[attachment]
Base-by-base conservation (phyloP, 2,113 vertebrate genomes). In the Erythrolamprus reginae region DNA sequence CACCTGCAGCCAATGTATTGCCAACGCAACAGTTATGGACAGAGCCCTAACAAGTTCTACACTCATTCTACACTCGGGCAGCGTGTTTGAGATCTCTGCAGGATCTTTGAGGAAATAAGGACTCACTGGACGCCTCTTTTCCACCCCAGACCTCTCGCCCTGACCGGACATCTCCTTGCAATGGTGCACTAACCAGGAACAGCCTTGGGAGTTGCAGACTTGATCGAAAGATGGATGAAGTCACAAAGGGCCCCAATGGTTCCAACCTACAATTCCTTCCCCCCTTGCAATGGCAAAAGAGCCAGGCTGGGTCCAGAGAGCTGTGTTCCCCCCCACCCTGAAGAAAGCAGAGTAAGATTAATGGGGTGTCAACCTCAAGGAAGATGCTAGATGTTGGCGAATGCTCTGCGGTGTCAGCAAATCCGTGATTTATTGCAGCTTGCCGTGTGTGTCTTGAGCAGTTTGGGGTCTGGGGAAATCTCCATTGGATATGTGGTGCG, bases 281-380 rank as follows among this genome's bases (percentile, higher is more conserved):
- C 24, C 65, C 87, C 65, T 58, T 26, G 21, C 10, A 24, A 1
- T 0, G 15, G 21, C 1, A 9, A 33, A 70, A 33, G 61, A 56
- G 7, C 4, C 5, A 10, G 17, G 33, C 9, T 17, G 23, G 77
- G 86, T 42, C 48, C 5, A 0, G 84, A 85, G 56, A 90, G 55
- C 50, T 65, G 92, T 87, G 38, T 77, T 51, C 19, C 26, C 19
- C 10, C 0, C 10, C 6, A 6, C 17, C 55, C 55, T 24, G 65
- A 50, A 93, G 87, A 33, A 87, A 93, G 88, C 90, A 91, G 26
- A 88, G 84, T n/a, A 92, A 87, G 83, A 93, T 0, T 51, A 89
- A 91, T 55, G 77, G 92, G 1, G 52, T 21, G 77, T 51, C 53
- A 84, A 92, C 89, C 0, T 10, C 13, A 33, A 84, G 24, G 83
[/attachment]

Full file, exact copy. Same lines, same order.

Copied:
Base-by-base conservation (phyloP, 2,113 vertebrate genomes). In the Erythrolamprus reginae region DNA sequence CACCTGCAGCCAATGTATTGCCAACGCAACAGTTATGGACAGAGCCCTAACAAGTTCTACACTCATTCTACACTCGGGCAGCGTGTTTGAGATCTCTGCAGGATCTTTGAGGAAATAAGGACTCACTGGACGCCTCTTTTCCACCCCAGACCTCTCGCCCTGACCGGACATCTCCTTGCAATGGTGCACTAACCAGGAACAGCCTTGGGAGTTGCAGACTTGATCGAAAGATGGATGAAGTCACAAAGGGCCCCAATGGTTCCAACCTACAATTCCTTCCCCCCTTGCAATGGCAAAAGAGCCAGGCTGGGTCCAGAGAGCTGTGTTCCCCCCCACCCTGAAGAAAGCAGAGTAAGATTAATGGGGTGTCAACCTCAAGGAAGATGCTAGATGTTGGCGAATGCTCTGCGGTGTCAGCAAATCCGTGATTTATTGCAGCTTGCCGTGTGTGTCTTGAGCAGTTTGGGGTCTGGGGAAATCTCCATTGGATATGTGGTGCG, bases 281-380 rank as follows among this genome's bases (percentile, higher is more conserved):
- C 24, C 65, C 87, C 65, T 58, T 26, G 21, C 10, A 24, A 1
- T 0, G 15, G 21, C 1, A 9, A 33, A 70, A 33, G 61, A 56
- G 7, C 4, C 5, A 10, G 17, G 33, C 9, T 17, G 23, G 77
- G 86, T 42, C 48, C 5, A 0, G 84, A 85, G 56, A 90, G 55
- C 50, T 65, G 92, T 87, G 38, T 77, T 51, C 19, C 26, C 19
- C 10, C 0, C 10, C 6, A 6, C 17, C 55, C 55, T 24, G 65
- A 50, A 93, G 87, A 33, A 87, A 93, G 88, C 90, A 91, G 26
- A 88, G 84, T n/a, A 92, A 87, G 83, A 93, T 0, T 51, A 89
- A 91, T 55, G 77, G 92, G 1, G 52, T 21, G 77, T 51, C 53
- A 84, A 92, C 89, C 0, T 10, C 13, A 33, A 84, G 24, G 83